Hal McCoy
Hal McCoy

Hal McCoy is a former beat writer for the Dayton Daily News (Dayton, Ohio), covering the Cincinnati Reds baseball team. He was honored by the National Baseball Hall of Fame in 2002 as the winner of the J. G. Taylor Spink Award, which is awarded annually "for meritorious contributions to baseball writing." He has won 52 Ohio and national writing awards and was the first non-Cincinnati newsperson elected to the Cincinnati Journalists Hall of Fame. He also was inducted into the National Sports Media Association Hall of Fame and the Irish-American Baseball Hall of Fame. He has a stone on Dayton's Walk of Fame and the press box at Dayton's Howell Field is named the Hal McCoy Press Box. McCoy has been the Cincinnati BBWAA Chapter Chair 22 times and was the BBWAA national president in 1997. He is the third writer from the Dayton Daily News to win the J. G. Taylor Spink Award, joining Si Burick (1982) and Ritter Collett (1991). Residing in Englewood, Ohio, McCoy is an honors graduate in journalism from Kent State University.


 If his off-season is any indication, look for Homer Bailey to go after some really big game (games) in 2013.  Doin’ the Robin Hood thing, this guy ain’t afraid of nothing!

Goodyear, Arizona – When baseball fans refer to a big game hunter they likely are talking about a pitcher looking to perform well in a high-pressure situation.

Like the no-hitter Homer Bailey threw for the Cincinnati Reds against the Pittsburgh Pirates last season or any of the career-best 13 wins he tacked next to his name.

With Bailey, though, big game hunter means the real thing — as in hunting for lions with a bow and arrows.

Oh, yeah. Homer Bailey, the lion-hearted.

Bailey pitched all last year knowing when the season ended and early November came around he would be in South Africa hunting lions with his trusty bow.

Did he succeed? Hey, did he throw a no-hitter last year?

One shot. One arrow through the heart from 40 yards. And down went Simba, a 600-pound lion. It was like the last out of that no-hitter. Only better.

It all began last year when Bailey attended a Safari Club International convention in Las Vegas, looking for some hunts to do.

“Some friends and I were in this big taxidermy place and I saw a big lion,” said Bailey. “I said, ‘I’m definitely going to do that one day.’”

A friend convinced him by saying, “Hey, we can do a lion safari in early November, even though it is the end of the season, but it can be done.”

So they talked to TAM Safaris and Bailey asked about hunting a lion with a bow (like hunting an elephant with a fly swatter), “And they were all for it,” said Bailey. “We signed up last year in January, so I pitched all last season knowing that at the end of the season I was fixing to hunt a lion with a bow.”

Bailey was in the field for a week-and-a-half, but brought down his prey on the fifth day.

“We were in a blind overlooking bait and we saw some lions feeding, but not the calibre we were looking for,” he said. “And that was the scariest part. We were in a blind made of mesh and we saw some that were good but my guide said, ‘Hey, I think we can do better, even though those guys looked the size of horses. I thought, ‘Bull-crap, those guys are huge.’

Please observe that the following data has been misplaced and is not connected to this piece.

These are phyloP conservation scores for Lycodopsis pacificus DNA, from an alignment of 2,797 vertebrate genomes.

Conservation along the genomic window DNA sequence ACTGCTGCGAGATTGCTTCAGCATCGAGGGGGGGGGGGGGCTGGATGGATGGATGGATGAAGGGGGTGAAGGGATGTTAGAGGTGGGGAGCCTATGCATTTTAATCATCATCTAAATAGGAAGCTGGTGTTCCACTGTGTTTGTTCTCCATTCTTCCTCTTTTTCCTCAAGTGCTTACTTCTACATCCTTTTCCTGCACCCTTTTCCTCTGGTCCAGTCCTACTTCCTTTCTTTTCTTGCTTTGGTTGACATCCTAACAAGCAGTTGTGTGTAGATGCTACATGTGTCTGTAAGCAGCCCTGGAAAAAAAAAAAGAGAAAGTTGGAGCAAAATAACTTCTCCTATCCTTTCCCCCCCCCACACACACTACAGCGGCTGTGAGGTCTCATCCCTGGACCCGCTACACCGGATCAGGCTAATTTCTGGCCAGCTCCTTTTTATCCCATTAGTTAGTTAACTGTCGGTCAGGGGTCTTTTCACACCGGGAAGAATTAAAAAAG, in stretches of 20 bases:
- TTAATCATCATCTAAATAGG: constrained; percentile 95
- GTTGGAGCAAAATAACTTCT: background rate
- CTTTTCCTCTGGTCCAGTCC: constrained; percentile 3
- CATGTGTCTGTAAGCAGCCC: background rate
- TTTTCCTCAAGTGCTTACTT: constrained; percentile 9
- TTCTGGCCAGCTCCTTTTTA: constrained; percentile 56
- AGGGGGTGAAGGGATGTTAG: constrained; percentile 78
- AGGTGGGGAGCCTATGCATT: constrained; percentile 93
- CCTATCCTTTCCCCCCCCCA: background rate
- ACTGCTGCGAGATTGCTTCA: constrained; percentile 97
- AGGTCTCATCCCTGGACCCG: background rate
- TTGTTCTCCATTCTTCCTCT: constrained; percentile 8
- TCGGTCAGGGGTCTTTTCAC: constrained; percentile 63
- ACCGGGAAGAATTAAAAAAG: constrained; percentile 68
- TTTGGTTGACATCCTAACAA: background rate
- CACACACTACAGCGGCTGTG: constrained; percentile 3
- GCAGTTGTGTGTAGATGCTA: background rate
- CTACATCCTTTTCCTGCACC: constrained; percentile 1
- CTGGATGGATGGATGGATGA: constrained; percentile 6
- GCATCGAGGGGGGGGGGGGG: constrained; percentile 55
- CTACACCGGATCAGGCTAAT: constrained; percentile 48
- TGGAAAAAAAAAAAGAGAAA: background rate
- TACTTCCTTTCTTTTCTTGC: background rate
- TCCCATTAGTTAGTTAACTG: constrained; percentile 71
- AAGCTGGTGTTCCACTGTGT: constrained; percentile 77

“That’s the scariest moment of my entire life,” said the 26-year-old right hander from LaGrange, Tex. “We had one lion get within 10 feet of us and my guide reached for his gun and I thought, ‘This is game time.’ He said we had to be prepared for bad things to happen and said he shot one that charged the blind.”

Scary? Well, they were watching a lion feed one day when they heard something and looked behind them in time to see a rhinoceros — and not one of those cuddly ones, but a real life mean one.

“We knew lions were in the area so the next day we drove around the ranch, to the other side, and we saw two from about 500 yards,” said Bailey. “They were walking through and we cut them off and I got a shot.”

Down went Simba. “From the time I shot he was down and dead in five seconds. He jumped and came down dead.”

That wasn’t the end.

“I jumped around and was excited, but there was a problem,” said Bailey. “The other lion. He wouldn’t leave. We threw rocks at him to scare him off. He wasn’t moving. Finally we scared him off.”

Bailey said the beast is probably on his way across the Atlantic and it will take a year to a year-and-a-half to have him stuffed and mounted.

And it is fortunate. After 2013, hunters cannot bring back lions to the United States, “Because our government thinks they are endangered and are putting a block on them. They want to keep lions and polar bears out, even though their numbers are higher than they’ve been in 30 years. It’s our wonderful government at work. They need to let the people who actually care about these things handle it and we wouldn’t have this problem.”

Bailey is building a gigantic barn with a 40 by 40 room for his massive collection of hunting equipment and he plans for the lion to be the room’s centerpiece.

Downing a lion with one shot from a bow is impressive, but we’ll really be impressed if he comes back next year with Big Foot.

For the second straight year Bailey showed up at camp with added weight, all of it in the right places and all of it added the right way.

His first year with the Reds he was at about 195 but now packs 230 pounds on his 6-foot-4 body. He still looks slim and trim and when asked where the extra weight is, he smiled and said, “It’s all in my heart.”

Homer Bailey, lion-hearted.